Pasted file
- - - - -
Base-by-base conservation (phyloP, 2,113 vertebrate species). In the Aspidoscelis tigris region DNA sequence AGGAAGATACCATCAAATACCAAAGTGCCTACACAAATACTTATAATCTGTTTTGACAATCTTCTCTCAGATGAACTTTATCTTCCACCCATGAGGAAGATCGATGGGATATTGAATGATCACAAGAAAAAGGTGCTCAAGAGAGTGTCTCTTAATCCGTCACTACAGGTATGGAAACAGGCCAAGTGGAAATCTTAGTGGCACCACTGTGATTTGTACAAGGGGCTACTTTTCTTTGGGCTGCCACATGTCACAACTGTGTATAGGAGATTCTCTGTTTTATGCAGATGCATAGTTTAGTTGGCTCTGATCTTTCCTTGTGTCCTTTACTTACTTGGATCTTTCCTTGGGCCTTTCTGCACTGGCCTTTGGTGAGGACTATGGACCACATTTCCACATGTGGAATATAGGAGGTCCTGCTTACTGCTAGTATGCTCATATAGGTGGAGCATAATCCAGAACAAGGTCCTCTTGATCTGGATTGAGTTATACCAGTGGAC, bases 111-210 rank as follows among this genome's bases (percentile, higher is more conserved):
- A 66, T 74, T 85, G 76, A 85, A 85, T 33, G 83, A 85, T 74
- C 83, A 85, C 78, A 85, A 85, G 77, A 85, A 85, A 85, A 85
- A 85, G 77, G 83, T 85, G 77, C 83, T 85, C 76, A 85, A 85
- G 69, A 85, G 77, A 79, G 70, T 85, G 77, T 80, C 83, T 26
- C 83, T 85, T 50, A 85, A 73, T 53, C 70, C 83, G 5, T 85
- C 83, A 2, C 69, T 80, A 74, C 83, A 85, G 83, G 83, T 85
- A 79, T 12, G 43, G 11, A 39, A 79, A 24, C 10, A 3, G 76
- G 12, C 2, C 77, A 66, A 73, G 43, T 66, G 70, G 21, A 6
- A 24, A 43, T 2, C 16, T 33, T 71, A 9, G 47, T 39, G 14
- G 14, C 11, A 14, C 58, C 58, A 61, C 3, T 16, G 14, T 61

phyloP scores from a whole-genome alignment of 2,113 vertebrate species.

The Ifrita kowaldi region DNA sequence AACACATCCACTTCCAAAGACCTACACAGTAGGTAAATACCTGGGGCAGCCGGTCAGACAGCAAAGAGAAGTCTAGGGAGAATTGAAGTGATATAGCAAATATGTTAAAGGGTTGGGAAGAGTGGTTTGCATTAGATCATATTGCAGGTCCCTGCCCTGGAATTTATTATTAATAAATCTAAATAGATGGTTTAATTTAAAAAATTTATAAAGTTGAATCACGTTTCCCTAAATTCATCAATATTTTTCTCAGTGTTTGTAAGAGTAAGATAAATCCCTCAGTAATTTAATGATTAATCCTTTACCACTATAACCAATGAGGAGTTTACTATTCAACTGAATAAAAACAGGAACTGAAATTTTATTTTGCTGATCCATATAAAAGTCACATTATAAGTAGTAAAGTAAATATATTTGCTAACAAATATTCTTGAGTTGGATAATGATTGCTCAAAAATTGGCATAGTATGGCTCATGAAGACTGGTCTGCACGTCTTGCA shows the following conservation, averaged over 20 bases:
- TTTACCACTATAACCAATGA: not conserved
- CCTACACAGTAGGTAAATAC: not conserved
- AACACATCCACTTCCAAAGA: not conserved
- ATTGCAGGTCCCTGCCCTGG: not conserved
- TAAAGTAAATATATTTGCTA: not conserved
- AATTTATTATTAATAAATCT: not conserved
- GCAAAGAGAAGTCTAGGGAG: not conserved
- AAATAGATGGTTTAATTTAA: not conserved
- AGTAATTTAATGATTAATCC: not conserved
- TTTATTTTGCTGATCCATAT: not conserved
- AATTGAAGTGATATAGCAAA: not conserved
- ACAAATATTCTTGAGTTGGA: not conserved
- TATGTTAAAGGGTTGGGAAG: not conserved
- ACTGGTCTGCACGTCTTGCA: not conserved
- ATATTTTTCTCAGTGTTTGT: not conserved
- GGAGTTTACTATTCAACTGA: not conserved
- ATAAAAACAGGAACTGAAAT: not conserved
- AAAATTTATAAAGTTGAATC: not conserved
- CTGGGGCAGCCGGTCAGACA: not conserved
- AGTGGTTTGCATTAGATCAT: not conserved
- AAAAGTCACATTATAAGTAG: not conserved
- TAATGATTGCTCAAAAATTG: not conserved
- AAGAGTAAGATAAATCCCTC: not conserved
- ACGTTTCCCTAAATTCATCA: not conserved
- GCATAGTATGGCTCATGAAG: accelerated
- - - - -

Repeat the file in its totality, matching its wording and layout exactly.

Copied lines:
Base-by-base conservation (phyloP, 2,113 vertebrate species). In the Aspidoscelis tigris region DNA sequence AGGAAGATACCATCAAATACCAAAGTGCCTACACAAATACTTATAATCTGTTTTGACAATCTTCTCTCAGATGAACTTTATCTTCCACCCATGAGGAAGATCGATGGGATATTGAATGATCACAAGAAAAAGGTGCTCAAGAGAGTGTCTCTTAATCCGTCACTACAGGTATGGAAACAGGCCAAGTGGAAATCTTAGTGGCACCACTGTGATTTGTACAAGGGGCTACTTTTCTTTGGGCTGCCACATGTCACAACTGTGTATAGGAGATTCTCTGTTTTATGCAGATGCATAGTTTAGTTGGCTCTGATCTTTCCTTGTGTCCTTTACTTACTTGGATCTTTCCTTGGGCCTTTCTGCACTGGCCTTTGGTGAGGACTATGGACCACATTTCCACATGTGGAATATAGGAGGTCCTGCTTACTGCTAGTATGCTCATATAGGTGGAGCATAATCCAGAACAAGGTCCTCTTGATCTGGATTGAGTTATACCAGTGGAC, bases 111-210 rank as follows among this genome's bases (percentile, higher is more conserved):
- A 66, T 74, T 85, G 76, A 85, A 85, T 33, G 83, A 85, T 74
- C 83, A 85, C 78, A 85, A 85, G 77, A 85, A 85, A 85, A 85
- A 85, G 77, G 83, T 85, G 77, C 83, T 85, C 76, A 85, A 85
- G 69, A 85, G 77, A 79, G 70, T 85, G 77, T 80, C 83, T 26
- C 83, T 85, T 50, A 85, A 73, T 53, C 70, C 83, G 5, T 85
- C 83, A 2, C 69, T 80, A 74, C 83, A 85, G 83, G 83, T 85
- A 79, T 12, G 43, G 11, A 39, A 79, A 24, C 10, A 3, G 76
- G 12, C 2, C 77, A 66, A 73, G 43, T 66, G 70, G 21, A 6
- A 24, A 43, T 2, C 16, T 33, T 71, A 9, G 47, T 39, G 14
- G 14, C 11, A 14, C 58, C 58, A 61, C 3, T 16, G 14, T 61

phyloP scores from a whole-genome alignment of 2,113 vertebrate species.

The Ifrita kowaldi region DNA sequence AACACATCCACTTCCAAAGACCTACACAGTAGGTAAATACCTGGGGCAGCCGGTCAGACAGCAAAGAGAAGTCTAGGGAGAATTGAAGTGATATAGCAAATATGTTAAAGGGTTGGGAAGAGTGGTTTGCATTAGATCATATTGCAGGTCCCTGCCCTGGAATTTATTATTAATAAATCTAAATAGATGGTTTAATTTAAAAAATTTATAAAGTTGAATCACGTTTCCCTAAATTCATCAATATTTTTCTCAGTGTTTGTAAGAGTAAGATAAATCCCTCAGTAATTTAATGATTAATCCTTTACCACTATAACCAATGAGGAGTTTACTATTCAACTGAATAAAAACAGGAACTGAAATTTTATTTTGCTGATCCATATAAAAGTCACATTATAAGTAGTAAAGTAAATATATTTGCTAACAAATATTCTTGAGTTGGATAATGATTGCTCAAAAATTGGCATAGTATGGCTCATGAAGACTGGTCTGCACGTCTTGCA shows the following conservation, averaged over 20 bases:
- TTTACCACTATAACCAATGA: not conserved
- CCTACACAGTAGGTAAATAC: not conserved
- AACACATCCACTTCCAAAGA: not conserved
- ATTGCAGGTCCCTGCCCTGG: not conserved
- TAAAGTAAATATATTTGCTA: not conserved
- AATTTATTATTAATAAATCT: not conserved
- GCAAAGAGAAGTCTAGGGAG: not conserved
- AAATAGATGGTTTAATTTAA: not conserved
- AGTAATTTAATGATTAATCC: not conserved
- TTTATTTTGCTGATCCATAT: not conserved
- AATTGAAGTGATATAGCAAA: not conserved
- ACAAATATTCTTGAGTTGGA: not conserved
- TATGTTAAAGGGTTGGGAAG: not conserved
- ACTGGTCTGCACGTCTTGCA: not conserved
- ATATTTTTCTCAGTGTTTGT: not conserved
- GGAGTTTACTATTCAACTGA: not conserved
- ATAAAAACAGGAACTGAAAT: not conserved
- AAAATTTATAAAGTTGAATC: not conserved
- CTGGGGCAGCCGGTCAGACA: not conserved
- AGTGGTTTGCATTAGATCAT: not conserved
- AAAAGTCACATTATAAGTAG: not conserved
- TAATGATTGCTCAAAAATTG: not conserved
- AAGAGTAAGATAAATCCCTC: not conserved
- ACGTTTCCCTAAATTCATCA: not conserved
- GCATAGTATGGCTCATGAAG: accelerated